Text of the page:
Meath has history, culture, castles, towns, rivers and valleys – it even has its own unique snail, a crustacean called Helix pisana found on the Laytown and Bettystown dunes.
It’s a destination where you can fish, play golf, or attend the only official horse racing meeting on its beach, the Laytown Races. Just watch out for their snails. Or maybe you’d prefer to hike or bike along quiet laneways lined with ancient hedgerow, past meadows that are a shade of green only available in the middle of Ireland.
Already this year Meath Tourism has been going all out to promote their county round the world. Last September Killeen Castle, Dunsany, hosted the Solheim Cup, the premier event in women’s world golf, and tourism chiefs have since been pushing Meath, with some justification, as Ireland’s best value golf destination.
Check out www.meath.ie or www.northeastgolf.ie for details of packages that include the old links courses at Laytown and Bettystown, as well as parkland courses such as Kileen, Knightsbrook and Headfort.
History and Halloween come together in Co. Meath. The Meath – Where Halloween Began festival will be a headline event for the county this year with over 40 events including spooky stories, visits to eerie graveyards and storytelling sessions which are likely to include the odd ghost tale.
Last year’s festival saw 50,000 people attending the various spooky events around the county. Fun by day, frights by night, as the official slogan proclaims.
It’s not clear what Westmeath thinks about this — after all they claim, and with some justification, that the Hill of Uisneach is where the fireworks all began a few thousand years ago.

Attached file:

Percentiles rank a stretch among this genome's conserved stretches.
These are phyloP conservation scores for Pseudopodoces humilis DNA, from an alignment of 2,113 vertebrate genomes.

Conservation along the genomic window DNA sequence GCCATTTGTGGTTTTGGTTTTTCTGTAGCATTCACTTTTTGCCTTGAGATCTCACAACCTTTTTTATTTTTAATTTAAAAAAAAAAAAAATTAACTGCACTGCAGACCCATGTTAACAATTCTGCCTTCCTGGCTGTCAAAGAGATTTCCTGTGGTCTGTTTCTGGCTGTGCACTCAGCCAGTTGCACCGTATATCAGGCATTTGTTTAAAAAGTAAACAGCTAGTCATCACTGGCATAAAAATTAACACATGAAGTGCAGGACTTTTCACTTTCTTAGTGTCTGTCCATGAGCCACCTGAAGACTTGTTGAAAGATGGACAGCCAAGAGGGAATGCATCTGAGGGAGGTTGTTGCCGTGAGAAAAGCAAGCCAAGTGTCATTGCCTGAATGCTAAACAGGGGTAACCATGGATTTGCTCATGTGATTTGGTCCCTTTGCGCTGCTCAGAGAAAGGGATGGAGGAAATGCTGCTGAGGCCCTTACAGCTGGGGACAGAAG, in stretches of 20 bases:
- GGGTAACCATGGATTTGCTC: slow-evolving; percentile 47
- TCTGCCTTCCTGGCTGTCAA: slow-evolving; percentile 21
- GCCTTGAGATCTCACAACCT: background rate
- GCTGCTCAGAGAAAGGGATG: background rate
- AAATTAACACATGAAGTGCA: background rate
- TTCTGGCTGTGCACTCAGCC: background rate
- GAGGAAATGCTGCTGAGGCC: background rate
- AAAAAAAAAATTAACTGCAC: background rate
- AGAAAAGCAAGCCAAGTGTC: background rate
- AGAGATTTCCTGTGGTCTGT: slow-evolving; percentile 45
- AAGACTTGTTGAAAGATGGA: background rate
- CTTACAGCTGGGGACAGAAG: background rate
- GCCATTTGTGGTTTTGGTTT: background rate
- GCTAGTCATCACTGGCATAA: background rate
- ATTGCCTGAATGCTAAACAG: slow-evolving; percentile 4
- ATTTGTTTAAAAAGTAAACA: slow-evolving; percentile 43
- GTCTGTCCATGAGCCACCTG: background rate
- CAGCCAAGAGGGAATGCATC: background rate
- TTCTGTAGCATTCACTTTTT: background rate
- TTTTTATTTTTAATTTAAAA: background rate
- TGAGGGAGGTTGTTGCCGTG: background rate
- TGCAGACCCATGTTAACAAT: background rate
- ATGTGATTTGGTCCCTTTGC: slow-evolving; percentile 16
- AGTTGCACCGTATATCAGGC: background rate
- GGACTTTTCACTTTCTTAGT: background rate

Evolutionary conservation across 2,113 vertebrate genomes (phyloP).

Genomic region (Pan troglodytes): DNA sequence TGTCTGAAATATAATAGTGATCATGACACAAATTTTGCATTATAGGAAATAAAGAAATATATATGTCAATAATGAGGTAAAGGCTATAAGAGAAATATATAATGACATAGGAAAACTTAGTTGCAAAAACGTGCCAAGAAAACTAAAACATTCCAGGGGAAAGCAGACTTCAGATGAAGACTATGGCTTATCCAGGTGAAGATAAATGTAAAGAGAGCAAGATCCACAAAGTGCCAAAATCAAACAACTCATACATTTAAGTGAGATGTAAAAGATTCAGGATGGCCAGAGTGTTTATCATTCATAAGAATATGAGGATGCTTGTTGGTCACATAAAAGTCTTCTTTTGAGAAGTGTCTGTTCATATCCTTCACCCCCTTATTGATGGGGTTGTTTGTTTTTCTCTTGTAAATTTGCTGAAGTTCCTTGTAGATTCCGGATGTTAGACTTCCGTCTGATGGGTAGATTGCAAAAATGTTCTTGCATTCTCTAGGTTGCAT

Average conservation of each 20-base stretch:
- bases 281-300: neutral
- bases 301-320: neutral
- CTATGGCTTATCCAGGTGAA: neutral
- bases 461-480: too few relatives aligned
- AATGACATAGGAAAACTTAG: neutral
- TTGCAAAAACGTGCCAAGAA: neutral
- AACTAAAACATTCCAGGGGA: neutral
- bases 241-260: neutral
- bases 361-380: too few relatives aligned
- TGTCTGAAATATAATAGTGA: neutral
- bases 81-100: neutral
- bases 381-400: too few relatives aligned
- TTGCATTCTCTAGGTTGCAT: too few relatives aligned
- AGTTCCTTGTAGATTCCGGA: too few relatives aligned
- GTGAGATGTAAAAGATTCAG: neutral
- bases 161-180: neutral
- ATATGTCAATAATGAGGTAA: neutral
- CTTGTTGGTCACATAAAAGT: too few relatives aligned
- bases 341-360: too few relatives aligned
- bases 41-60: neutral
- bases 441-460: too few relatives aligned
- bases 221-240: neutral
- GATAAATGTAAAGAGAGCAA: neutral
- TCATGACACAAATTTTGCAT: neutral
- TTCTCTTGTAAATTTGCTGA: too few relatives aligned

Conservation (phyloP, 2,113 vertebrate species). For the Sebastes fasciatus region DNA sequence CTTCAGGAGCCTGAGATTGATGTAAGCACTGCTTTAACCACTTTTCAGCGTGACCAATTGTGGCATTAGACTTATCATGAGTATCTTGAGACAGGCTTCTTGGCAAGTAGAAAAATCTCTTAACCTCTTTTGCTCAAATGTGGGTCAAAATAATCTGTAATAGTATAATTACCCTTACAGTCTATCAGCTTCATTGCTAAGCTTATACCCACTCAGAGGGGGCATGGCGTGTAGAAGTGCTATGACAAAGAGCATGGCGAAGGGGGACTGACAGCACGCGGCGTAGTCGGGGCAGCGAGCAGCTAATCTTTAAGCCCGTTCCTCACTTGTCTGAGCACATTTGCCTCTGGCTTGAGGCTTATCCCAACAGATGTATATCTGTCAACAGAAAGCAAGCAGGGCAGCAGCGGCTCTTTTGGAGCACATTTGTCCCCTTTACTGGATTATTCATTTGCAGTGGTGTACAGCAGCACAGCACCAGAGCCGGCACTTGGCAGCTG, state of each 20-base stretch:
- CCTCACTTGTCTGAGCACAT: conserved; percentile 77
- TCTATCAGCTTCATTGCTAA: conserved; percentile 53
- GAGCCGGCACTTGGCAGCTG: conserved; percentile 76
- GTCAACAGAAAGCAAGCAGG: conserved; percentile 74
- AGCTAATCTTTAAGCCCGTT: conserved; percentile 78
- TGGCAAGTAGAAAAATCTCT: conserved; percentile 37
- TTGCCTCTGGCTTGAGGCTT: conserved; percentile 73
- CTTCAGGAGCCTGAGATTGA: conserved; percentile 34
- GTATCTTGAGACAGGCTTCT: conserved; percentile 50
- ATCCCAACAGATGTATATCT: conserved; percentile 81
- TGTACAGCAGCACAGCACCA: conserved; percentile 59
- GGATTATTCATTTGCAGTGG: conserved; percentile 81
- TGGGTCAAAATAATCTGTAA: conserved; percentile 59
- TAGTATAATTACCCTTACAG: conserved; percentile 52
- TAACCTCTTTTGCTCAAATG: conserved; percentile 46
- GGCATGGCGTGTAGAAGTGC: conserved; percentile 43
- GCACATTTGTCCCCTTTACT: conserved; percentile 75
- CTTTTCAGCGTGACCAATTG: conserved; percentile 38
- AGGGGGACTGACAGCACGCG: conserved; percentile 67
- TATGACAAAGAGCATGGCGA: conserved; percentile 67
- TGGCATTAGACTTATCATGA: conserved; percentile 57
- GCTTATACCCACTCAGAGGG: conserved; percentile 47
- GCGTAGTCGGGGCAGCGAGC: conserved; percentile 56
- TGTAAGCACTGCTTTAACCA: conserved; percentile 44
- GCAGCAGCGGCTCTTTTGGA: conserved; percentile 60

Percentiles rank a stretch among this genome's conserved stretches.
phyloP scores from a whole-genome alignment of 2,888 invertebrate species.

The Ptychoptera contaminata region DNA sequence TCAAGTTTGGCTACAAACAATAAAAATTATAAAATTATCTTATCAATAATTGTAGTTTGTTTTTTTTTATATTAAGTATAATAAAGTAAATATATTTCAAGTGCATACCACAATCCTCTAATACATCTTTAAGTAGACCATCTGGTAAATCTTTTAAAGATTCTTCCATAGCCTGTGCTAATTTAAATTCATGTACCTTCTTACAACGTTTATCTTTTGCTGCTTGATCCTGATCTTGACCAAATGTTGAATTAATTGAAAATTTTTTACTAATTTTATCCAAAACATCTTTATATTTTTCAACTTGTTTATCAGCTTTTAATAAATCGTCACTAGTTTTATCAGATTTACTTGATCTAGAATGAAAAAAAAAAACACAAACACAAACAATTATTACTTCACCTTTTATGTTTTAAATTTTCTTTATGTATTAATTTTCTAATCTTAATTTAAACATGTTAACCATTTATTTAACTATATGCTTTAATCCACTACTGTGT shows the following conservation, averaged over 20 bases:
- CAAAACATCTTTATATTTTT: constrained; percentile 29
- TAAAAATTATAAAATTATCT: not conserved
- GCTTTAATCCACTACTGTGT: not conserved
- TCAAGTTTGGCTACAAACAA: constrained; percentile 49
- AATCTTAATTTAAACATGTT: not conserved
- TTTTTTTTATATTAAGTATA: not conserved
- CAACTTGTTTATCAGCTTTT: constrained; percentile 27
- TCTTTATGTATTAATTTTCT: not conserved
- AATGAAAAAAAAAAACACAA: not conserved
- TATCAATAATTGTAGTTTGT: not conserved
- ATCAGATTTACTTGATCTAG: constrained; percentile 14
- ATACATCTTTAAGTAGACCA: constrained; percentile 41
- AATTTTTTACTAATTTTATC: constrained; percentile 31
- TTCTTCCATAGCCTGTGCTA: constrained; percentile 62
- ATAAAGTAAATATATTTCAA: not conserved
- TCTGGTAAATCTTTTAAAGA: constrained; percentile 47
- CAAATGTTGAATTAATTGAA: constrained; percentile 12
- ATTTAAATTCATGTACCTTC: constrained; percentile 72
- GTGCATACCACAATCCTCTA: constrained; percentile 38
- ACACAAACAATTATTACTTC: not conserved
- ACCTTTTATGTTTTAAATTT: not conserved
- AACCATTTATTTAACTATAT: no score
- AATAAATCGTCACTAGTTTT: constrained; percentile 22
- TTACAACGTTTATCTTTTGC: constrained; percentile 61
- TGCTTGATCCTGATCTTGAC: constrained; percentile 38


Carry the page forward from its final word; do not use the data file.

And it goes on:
Nonetheless, the Meath people are adamant that the origins of Halloween lie at the Hill of Ward, or Tlachtga, outside Athboy. Overlooking the plains of Meath, Tlachtga, was one of the centres of Celtic power in ancient Ireland. It’s modern name The Hill of Ward, is taken from a 17th century landowner.
Nearby Tara, whose very name exudes vanished glory, would have been the political focus for the Celts, giving the county its “Royal” suffix.
According to ancient tradition Tara, from the dawn of history, was the seat of the High Kings.
Here St Patrick is said to have arrived at the very start of his mission to convert the High King Laoghaire. The king looked out to the north and saw Patrick’s paschal fire burning on the hill of Slane and was thus converted.
Meanwhile Tlachtga was the religious centre of the Druids. Before the arrival of Patrick, the High Kings would have turned here for their religious devotion. And this, it is claimed, is the birthplace of a festival which is today celebrated globally, Halloween.
The Meath – Where Halloween Began festival this year will include a torch-lit procession from Athboy to the top of the Hill of Tlachtga on October 31.
Speaking of fire, Meath County Council and the Kells and District Tourism Forum. The Kells Forum have called for the Olympic Torch to stop at Teltown, outside Kells, on its way from Newry to Dublin.
Teltown is the home of the ancient Tailteann Games, which date back over 4,000 years to 1829BC, thus pre-dating the ancient Greek Olympic Games.
According to Kells Tourism Forum secretary, Lucy O’Reilly, the hill of Tailtiu (modern Teltown) is one of the most important ritual landscapes in Ireland. The celebrated Aonach Tailteann and the Lughnasa Festival, were first held.
“We know that Greek traders featured at the Tailteann Games, and that the Tailteann Games predated the ancient Olympic Games by about 500 years.
Ptolemy charted the course of the Boyne River in the second century BC – showing the familiarity that the Greeks and other travellers had with the area at that time,” she said.
“There are clear similarities between the ancient Greek Olympics and the Tailteann Games – and we would even suggest that, in the ancient world, games such as the Greek Olympics originated here in this area in Ireland.”
Whatever about the Olympic torch, to date the very proactive Meath tourism people have not been successful in getting the Book of Kells relocated in the county from Trinity College Dublin.
Meath people will point out that the Book of Kells was stolen in 1006 from the library of Kells monastery. When it was eventually recovered some months later it was found to have sixty pages missing, which have never been recovered.